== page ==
Japan Geoscience Union Meeting 2018

Presentation information

[EJ] Poster

S (Solid Earth Sciences) » S-GL Geology

[S-GL29] Mud Volcano and Geochemical, Geological, Geomorphological, and Biological-related phenomena

Thu. May 24, 2018 10:45 AM - 12:15 PM Poster Hall (International Exhibition Hall7, Makuhari Messe)

convener:Miho Asada(Japan Agency for Marine-Earth Science and Technology), Tomohiro Toki(Faculty of Science, University of the Ryukyus), Akira Ijiri(国立研究開発法人海洋研究開発機構, 共同), Takeshi Tsuji(Department of Earth Resources Engineering, Kyushu University)

[SGL29-P06] Geophysical characteristics of mud volcanoes off the Tanegashima Island: results from the SCS reflection and the detailed AUV surveys

*Kazuya Kitada1, Hideaki Machiyama1, Akira Ijiri1, Sumito Morita2, Fumio Inagaki1 (1.Japan Agency for Marine-Earth Science and Technology (JAMSTEC), 2.National Institute of Advanced Industrial Science and Technology (AIST))

Keywords:mud volcano, off the Tanegashima Island, single-channel seismic reflection survey, AUV survey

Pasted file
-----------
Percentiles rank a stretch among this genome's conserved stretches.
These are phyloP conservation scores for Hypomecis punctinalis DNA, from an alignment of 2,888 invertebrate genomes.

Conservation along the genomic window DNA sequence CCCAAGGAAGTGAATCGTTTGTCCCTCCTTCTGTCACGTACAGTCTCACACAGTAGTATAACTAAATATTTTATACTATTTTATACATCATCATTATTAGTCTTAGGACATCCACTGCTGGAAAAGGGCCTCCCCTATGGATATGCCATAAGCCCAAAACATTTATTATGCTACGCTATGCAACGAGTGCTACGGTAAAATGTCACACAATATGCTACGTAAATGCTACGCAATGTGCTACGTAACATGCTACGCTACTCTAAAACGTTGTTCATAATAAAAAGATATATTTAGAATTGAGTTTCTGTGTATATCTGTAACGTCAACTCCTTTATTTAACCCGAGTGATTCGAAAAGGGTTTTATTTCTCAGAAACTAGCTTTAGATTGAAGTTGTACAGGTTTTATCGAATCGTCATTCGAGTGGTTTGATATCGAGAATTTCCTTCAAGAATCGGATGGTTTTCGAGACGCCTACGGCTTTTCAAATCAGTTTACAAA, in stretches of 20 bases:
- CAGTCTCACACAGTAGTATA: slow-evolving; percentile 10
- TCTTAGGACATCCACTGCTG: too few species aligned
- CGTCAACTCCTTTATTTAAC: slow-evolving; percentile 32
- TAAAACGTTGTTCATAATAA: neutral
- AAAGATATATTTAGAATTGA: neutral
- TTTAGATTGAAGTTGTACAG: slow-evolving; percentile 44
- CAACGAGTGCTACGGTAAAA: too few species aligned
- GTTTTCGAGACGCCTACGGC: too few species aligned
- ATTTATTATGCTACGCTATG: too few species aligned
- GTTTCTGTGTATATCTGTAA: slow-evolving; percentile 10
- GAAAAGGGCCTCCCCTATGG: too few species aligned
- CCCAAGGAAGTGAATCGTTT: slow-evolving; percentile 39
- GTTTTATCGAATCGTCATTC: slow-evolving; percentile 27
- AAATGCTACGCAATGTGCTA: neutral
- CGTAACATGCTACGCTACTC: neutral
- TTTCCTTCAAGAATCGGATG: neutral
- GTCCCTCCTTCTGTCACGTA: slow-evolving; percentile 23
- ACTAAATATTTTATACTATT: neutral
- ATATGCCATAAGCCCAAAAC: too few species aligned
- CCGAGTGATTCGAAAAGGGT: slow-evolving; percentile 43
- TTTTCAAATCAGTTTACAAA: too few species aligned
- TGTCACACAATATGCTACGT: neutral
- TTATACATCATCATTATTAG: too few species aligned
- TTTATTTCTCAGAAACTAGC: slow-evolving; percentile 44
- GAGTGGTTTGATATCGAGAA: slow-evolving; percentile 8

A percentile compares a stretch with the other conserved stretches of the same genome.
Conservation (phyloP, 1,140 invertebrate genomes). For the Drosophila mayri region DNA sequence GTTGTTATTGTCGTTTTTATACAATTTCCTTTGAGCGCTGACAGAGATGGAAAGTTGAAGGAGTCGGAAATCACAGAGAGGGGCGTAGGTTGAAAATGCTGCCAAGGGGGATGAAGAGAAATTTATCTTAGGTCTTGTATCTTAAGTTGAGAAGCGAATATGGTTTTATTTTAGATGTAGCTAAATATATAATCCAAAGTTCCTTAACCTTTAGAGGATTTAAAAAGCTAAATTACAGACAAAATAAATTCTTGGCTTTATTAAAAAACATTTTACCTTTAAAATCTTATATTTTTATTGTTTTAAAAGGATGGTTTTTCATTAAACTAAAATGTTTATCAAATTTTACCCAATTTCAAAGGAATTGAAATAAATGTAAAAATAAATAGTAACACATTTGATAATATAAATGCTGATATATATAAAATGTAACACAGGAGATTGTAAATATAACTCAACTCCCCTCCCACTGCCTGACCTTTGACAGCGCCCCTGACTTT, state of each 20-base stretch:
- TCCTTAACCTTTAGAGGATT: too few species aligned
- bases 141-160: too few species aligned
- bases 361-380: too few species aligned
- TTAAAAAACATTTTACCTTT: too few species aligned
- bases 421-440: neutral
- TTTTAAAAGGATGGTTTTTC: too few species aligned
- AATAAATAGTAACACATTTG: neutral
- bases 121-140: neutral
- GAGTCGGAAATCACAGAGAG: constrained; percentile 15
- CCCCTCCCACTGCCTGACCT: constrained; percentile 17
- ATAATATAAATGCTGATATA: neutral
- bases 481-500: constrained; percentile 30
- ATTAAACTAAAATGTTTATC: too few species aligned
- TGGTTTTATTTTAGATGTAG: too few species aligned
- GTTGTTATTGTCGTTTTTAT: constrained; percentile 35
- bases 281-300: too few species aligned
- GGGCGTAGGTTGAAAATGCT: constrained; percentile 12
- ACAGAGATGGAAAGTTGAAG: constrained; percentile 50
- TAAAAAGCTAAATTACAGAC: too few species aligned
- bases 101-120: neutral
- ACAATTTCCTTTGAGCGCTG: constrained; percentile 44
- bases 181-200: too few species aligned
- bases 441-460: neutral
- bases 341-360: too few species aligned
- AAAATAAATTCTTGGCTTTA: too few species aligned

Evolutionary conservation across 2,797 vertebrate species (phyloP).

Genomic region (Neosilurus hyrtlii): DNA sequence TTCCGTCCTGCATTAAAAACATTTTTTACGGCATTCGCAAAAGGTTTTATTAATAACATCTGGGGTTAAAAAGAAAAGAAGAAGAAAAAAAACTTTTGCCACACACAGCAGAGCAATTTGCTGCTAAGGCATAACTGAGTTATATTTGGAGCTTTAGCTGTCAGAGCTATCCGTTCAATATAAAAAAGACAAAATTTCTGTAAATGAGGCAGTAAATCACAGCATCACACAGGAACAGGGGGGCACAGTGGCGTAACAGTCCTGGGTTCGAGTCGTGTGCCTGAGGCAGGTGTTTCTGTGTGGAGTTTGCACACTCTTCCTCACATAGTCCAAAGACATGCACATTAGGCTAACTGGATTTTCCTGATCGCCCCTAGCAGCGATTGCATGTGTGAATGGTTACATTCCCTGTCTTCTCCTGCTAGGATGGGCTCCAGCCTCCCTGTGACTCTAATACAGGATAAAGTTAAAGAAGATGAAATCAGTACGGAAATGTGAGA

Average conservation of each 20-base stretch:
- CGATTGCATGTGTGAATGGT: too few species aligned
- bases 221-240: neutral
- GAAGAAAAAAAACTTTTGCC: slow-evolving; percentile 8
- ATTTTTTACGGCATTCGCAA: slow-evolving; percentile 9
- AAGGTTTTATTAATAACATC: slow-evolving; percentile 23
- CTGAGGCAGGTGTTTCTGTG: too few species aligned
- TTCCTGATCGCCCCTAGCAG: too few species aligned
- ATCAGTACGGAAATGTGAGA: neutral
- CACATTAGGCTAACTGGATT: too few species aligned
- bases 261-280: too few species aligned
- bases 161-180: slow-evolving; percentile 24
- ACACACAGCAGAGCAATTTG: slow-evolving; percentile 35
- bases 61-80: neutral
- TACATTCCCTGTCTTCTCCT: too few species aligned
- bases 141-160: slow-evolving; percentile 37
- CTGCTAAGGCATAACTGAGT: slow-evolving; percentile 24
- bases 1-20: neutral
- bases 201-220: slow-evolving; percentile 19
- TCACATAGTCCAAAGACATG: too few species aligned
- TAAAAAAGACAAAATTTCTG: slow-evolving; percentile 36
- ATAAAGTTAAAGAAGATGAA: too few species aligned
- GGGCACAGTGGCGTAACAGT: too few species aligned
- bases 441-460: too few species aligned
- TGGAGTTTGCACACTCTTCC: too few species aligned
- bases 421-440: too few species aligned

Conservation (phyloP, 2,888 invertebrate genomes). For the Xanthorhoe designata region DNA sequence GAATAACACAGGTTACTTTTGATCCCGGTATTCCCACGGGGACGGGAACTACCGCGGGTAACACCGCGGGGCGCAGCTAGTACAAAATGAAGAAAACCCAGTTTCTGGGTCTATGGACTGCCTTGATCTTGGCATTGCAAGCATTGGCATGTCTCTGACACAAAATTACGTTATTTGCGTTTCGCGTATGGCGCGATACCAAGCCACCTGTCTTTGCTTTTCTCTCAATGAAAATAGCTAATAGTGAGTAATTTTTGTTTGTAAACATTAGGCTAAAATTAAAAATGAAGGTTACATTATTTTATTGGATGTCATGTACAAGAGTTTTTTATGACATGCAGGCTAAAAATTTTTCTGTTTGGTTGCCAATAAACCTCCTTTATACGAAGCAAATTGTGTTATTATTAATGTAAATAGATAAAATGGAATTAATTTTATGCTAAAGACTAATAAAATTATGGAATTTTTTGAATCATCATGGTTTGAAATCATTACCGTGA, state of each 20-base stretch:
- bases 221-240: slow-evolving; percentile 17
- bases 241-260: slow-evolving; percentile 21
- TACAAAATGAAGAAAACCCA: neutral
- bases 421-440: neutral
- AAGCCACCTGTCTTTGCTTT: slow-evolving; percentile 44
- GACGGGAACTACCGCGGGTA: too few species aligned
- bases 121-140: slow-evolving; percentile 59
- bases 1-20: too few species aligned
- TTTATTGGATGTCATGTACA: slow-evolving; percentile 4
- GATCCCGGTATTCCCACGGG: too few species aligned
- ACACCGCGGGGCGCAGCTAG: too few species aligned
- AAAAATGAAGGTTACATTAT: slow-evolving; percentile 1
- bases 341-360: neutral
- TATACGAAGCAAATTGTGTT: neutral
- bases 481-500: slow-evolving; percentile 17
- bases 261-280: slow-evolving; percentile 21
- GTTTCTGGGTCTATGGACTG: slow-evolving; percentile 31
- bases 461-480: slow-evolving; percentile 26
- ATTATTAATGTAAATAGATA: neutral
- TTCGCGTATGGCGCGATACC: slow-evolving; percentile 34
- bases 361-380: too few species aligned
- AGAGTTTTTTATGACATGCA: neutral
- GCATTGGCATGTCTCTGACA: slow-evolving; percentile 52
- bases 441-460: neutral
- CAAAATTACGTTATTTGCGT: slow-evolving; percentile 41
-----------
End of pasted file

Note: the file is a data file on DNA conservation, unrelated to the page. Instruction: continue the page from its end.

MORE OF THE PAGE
Submarine mud volcanism and diapirism are well-known geological phenomena occurring in forearc basins at convergent margins, such as the Mediterranean Ridge, the Barbados and the Nankai Trough (e.g., Kopf et al., 1998, 2000; Summer and Westbrook, 2001; Morita et al., 2004). On the landward slope of the northern Ryukyu Trench, off the Tanegashima Island, southwestern Japan, Ujiié (2000) identified more than 30 diapirs from the side-scan sonar images and studied the sedimentological properties and ages using core samples from the two mud volcanoes. Additional geochemical analyses of sediment pore water extracted from the core samples further suggest the existence of methane hydrates within another mud volcano (Nakayama et al., 2010). However, the spatial distributions of such local point features and the development of mud volcanism off the Tanegashima Island are still unclear. In order to identify and characterize the mud volcanoes off the Tanegashima Island, we collected the multi-beam bathymetric and the single-channel seismic (SCS) reflection data during the YK12-17, YK13-07 and YK14-15 cruises by the R/V Yokosuka, operated by the Japan Agency for Marine-Earth Science and Technology (JAMSTEC). Multi-beam bathymetric data show at least 15 mud volcanoes (MV1 to MV15) in the study area. Most of the mud volcanoes are cone-shaped with central vents, except the MV8 which is more elongated. Seismic data show that these mud volcanoes are situated on top of the mud diapir structures identified by an acoustically transparent zone. The near-bottom acoustic surveys using the autonomous underwater vehicle (AUV) were carried out to obtain a detailed understanding of the surface structure. A total of twelve AUV “Urashima” dives (Dives #151-152, 156, 158-159 and 174-180) were completed on the ten mud volcanoes off the Tanegashima Island. During these dives, we successfully collected high-resolution bathymetric data (2 m grid spacing), side-scan sonar images and sub-bottom chirp profiles. The active mud volcanoes (MV1-MV4, MV7, MV8, and MV13) are characterized by high backscatter intensities on the mosaic images of the side-scan sonar data. These high backscatter intensities are interpreted as the area of fluid and mud emission and/or a rough surface. On the other hand, the MV14 located in the southern part of the study area is an old, presently almost inactive, mud volcano with a well-defined caldera with a diameter of ~450 m and a nearly flat area (less than 5°) inside the caldera rim. The caldera is filled with stratified sediment with thickness of about ~15 m as observed with the AUV sub bottom profiler. The mud flow deposits associated with the summit collapse on the flank of the MV14 were identified on the side-scan sonar data. These results suggest that the mud volcanoes off the Tanegashima Island appear to be more active in the central and the northern study area compared to the south. Our study helps to elucidate the development of mud volcanism off the Tanegashima Island, but further geophysical and geological data are needed to understand the detailed formation process of the mud volcanoes.